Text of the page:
15 Mar Supreme Court says Florida Homeowners Can Claim Wildcard Exemption
In July, 2007, Floridaâ€™s legislature created a $4,000 wildcard personal property exemption for people who do not receive benefits of a homestead exemption that has become a prime example of the Law of Unintended Consequences.
During the real estate heyday on Florida (Circa 2005), there was a great disparity between homeowners and home renters when it came to protecting assets. Floridaâ€™s homestead exemption is unlimited, and homeowners were protecting hundreds of thousands of equity from bankruptcy creditors while renters got only a $1,000 personal property exemption.
The $1,000 personal property exemption has been in place since the late 1800s, and given the time value of money, it is only worth about $70 today. Another way to look at it is that, in todayâ€™s economy, a Floridian would need $20,000 to buy the assets that could be purchased for $1,000 back when the original exemption was written into law.
Therefore, it was high time to update Florida exemptions, especially for non-homeowners. The wildcard exemption states that, if a person does not â€œclaim or receive the benefit ofâ€ Floridaâ€™s homestead exemption, that individual can claim an additional $4000 personal property exemption, meaning married couples can claim a total of $8,000 of asset protection.
As we all know, in the summer of 2008, the stock market crashed, largely due to the housing bubble, and Floridaâ€™s real estate market has been in free fall ever since. All those equity-rich Florida homeowners disappeared overnight, making the homestead exemption about as worthless as a parenting book penned by Charlie Sheen.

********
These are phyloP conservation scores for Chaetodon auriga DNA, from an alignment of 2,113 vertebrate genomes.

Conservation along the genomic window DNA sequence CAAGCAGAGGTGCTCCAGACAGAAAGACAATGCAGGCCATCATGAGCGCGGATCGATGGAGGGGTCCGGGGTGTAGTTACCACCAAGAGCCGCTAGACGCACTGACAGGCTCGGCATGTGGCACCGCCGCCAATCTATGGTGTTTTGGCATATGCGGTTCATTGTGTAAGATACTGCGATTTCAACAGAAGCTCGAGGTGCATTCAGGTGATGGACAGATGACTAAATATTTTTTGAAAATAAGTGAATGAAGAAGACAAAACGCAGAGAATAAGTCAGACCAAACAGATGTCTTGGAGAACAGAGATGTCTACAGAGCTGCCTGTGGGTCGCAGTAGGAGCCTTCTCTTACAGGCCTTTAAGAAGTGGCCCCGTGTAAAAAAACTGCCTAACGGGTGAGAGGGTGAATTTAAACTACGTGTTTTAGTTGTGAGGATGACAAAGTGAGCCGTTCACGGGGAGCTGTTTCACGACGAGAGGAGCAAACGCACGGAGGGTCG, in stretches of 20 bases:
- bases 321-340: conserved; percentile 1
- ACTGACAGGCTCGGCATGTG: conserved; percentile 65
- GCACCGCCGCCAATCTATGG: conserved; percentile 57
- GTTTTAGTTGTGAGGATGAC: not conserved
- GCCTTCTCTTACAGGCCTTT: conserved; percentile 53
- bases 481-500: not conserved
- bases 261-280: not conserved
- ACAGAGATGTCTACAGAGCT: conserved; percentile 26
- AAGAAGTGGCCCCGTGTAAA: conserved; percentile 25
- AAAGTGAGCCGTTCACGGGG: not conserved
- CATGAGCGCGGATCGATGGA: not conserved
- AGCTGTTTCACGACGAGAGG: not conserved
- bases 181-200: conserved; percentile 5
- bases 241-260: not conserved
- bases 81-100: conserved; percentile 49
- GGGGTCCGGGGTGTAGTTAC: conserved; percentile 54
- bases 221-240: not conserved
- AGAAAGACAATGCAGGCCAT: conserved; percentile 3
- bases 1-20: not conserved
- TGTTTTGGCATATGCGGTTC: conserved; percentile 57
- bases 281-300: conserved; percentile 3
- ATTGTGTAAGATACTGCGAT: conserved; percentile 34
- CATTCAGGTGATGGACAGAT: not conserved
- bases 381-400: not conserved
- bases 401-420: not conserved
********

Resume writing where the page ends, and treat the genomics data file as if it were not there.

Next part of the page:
So, much to the dismay of bankruptcy trustees, debtors filing bankruptcy stopped â€œclaiming the benefit ofâ€ the homestead exemption, even though they still lived in their home. Well, this has really upset those Chapter 7 trustees who make money as glorified debt collectors. More specifically, a Chapter 7 trustee keeps 25% of whatever he or she collects from the debtor in â€œnon-exempt assets.â€ The remaining 75% is paid out to creditors in the bankruptcy case.
If a married couple living in their home files a bankruptcy but they claim the wildcard instead of the homestead exemption, the trustee loses $2,000 in fees. The trustees have furiously defended their right to make a living off the backs of broke Floridians by litigating petty issues surrounding when, where and how a debtor can claim the wildcard if he owns a home.
After much litigation, hand wringing and teeth gnashing, the Supreme Court of Florida finally put the issue to rest last month when it issued its decision in Osborne v. Dumoulin, — So. 3d –, 2011 WL 320986 (Fla. 2011). In the Osbourne decision, Chief Justice Canady explains that a bankruptcy debtor need not do anything affirmative to not claim or receive the benefit of the homestead exemption. Therefore, a homeowner can choose the $4000 wildcard exemption if it provides a greater protection than the homestead exemption would. Actual abandonment of the home is not necessary.
HOWEVER, the Court states, â€œWhen the debtor in bankruptcy does not claim the homestead exemption, the debtor effectively surrenders the homestead to the trustee for administration.â€ This is key, because bankruptcy trustees are already threatening to kick debtors out of their homes by claiming there is a benefit to the bankruptcy estate in doing so. In reality, this maneuver is merely designed to extort $4000 – $8000 from debtors already losing their homes by making them leave a couple months early.
Therefore, the next battleground on this issue is whether the trustee can force a debtor to turn his house over to the bankruptcy estate when there is no equity and, therefore, no benefit to the estate or creditors?
One trustee has told me that he intends to offer to sell a quitclaim deed to the property to the debtorâ€™s mortgage holder. At first blush, that sounds like a great idea for a mortgage holder because of all the problems facing these guys in state court when they attempt to foreclose. However, given all of the potential title issues involved, I seriously doubt the mortgage holder would bite, but you never know . . .
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